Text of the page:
Curtis Dickson is trying to sell lacrosse to people, and his up-close view of Paul Rabil doing it better than anybody else should be advantageous.
If you’re a fan of the sport, you know of Dickson. The 32-year-old right handed sniper from Port Coquitlam has piled up goals in the box game with the likes of the Maple Ridge Burrards and the Calgary Roughnecks, and in the field game with the Chaos Lacrosse Club, with such high-flying flash and panache that he’s been dubbed Superman in lacrosse circles.
If you’re a fan of the sport, or have spent any time on various social-media platforms, you know of Rabil. The 35-year-old right-hander from Montgomery Village, Md., played against Dickson and the Roughnecks in the National Lacrosse League with the old Washington Stealth, the team that’s since moved west and become the Vancouver Warriors. He plays against Dickson and Chaos now in the Premier Lacrosse League (PLL) with Atlas.
It’s Rabil’s on-camera demeanour and ability to promote that are his calling cards, though. They’ve helped him amass over 90,000 followers on Twitter and another 380,000 on Instagram to go with 216,000 subscribers on YouTube. All that led to him being one of the founders of the PLL, a field loop set up originally in 2018 with the idea of having its games played in a barnstorming tour of the U.S. every season, which explains why the clubs aren’t connected to any one city.
Rabil got enough money people together and raised enough interest that the league has a media-rights deal with NBC Sports, which includes a handful of games being broadcast on network TV while others wind-up showing on their streaming services.
The PLL also earned accolades last summer when it put together a 16-day tournament in a bubble in Utah without a single positive COVID-19 test result.
Dickson has banded together with his Roughnecks’ teammates Dane Dobbie and Tyler Pace to start the Rivals Lacrosse League, a youth field loop with four divisions (Under-11, Under-13, Under-15 and Under-19). They’re taking registrations on their website currently and their start date is tied to when COVID-19 restrictions in B.C. begin to lift.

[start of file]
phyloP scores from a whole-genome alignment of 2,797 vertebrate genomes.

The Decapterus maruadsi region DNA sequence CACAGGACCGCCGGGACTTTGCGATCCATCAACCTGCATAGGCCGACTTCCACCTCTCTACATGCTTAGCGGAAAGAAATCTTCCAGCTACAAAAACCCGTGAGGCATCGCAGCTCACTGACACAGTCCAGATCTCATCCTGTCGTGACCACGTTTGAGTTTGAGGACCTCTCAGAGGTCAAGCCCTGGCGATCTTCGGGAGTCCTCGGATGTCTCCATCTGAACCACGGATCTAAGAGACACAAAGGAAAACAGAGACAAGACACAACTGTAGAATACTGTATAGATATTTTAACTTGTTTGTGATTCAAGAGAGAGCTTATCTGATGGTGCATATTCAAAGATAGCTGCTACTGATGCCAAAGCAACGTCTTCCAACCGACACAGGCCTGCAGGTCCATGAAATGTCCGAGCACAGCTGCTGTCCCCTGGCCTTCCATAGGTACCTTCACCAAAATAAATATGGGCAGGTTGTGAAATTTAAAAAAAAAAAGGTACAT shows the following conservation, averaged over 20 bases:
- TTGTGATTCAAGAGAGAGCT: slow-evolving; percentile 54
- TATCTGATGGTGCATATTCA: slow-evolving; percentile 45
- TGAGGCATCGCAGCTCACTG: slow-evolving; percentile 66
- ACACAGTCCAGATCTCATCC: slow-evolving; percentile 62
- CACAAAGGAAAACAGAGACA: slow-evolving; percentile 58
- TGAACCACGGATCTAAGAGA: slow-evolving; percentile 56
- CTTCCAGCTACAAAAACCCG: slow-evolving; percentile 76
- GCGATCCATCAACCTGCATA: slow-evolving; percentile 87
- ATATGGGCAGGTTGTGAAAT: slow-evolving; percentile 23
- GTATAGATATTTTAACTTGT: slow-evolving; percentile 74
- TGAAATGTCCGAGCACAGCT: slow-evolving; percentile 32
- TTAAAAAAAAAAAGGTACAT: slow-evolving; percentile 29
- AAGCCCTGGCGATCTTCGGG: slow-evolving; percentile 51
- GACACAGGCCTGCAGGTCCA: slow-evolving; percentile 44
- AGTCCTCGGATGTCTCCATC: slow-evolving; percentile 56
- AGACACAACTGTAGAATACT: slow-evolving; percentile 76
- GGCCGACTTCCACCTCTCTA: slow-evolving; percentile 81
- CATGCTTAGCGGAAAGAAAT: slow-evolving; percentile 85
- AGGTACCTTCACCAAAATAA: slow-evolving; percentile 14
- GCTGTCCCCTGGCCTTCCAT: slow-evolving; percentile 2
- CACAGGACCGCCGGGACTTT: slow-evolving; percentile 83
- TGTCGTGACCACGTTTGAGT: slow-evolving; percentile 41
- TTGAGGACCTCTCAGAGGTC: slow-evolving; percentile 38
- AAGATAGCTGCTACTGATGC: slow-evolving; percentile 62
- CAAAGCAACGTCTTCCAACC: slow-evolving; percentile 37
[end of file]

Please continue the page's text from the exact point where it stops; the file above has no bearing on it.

If Dickson, Dobbie and Pace need ideas on how to promote, they don’t have look too far.
“The biggest thing we have learned from Paul is the importance of social media in selling your product,” explained Dickson, who wound up fifth in scoring in Utah, with 18 points, including 12 goals, in seven games, and plans to play in the PLL again this season as long as cross-border travel isn’t limited.
“It rules the world these days and if you don’t have a strong social-media presence you won’t go far. We’ve really been focusing on that.”
Rivals is pledging four teams of 20 players per division, and a post on their Instagram on Friday listed a few spots remaining in each group. They’ve commissioned a company to film all the games, in a bid to create highlight tapes for the players that they can utilize pursuing university scholarships.
Timelines are tied to sports being allowed to open up. Provincial health officer Dr. Bonnie Henry’s current orders, which forbid games between rival teams and any travel for sport, are in place until Feb. 5, although they could be extended past that date depending on COVID-19 numbers.
Dickson says that his group doesn’t want to “step on any toes,” with traditional minor lacrosse, which begins its box season usually in March. He says that they’re willing to pivot. Field lacrosse is traditionally a fall sport, so there are windows that could work.
“We all grew up playing minor lacrosse. We know how important it is,” Dickson said.
Some of the best lacrosse players in the world are from this province. Some of the best games ever have been played here. The sport doesn’t always garner that kind of attention, though. The game doesn’t suffer from a poor image. It suffers from a lack of one. People don’t know enough about it. Stakeholders banding together and working even more to sell might be the answer.
Getting a Dickson as a part of that unified front couldn’t hurt. He’s YouTube-friendly, with his knack for highlight-reel goals. He’s also Twitter-friendly. He’s always shown a willingness to speak his mind, most notably announcing on Twitter that he would skip the2022 World Games in Birmingham, Ala., if the Iroquois Nationals weren’t permitted to compete at the event. The Iroquois Nations were later included.
He sounds excited about this latest endeavour. That’s a plus. We’ll see where it goes.
“We’ve all been coaching in some capacity and the idea for this has been in the back of all our minds for awhile,” he said. “We’ve had a lot of time to talk about it (with the pandemic).”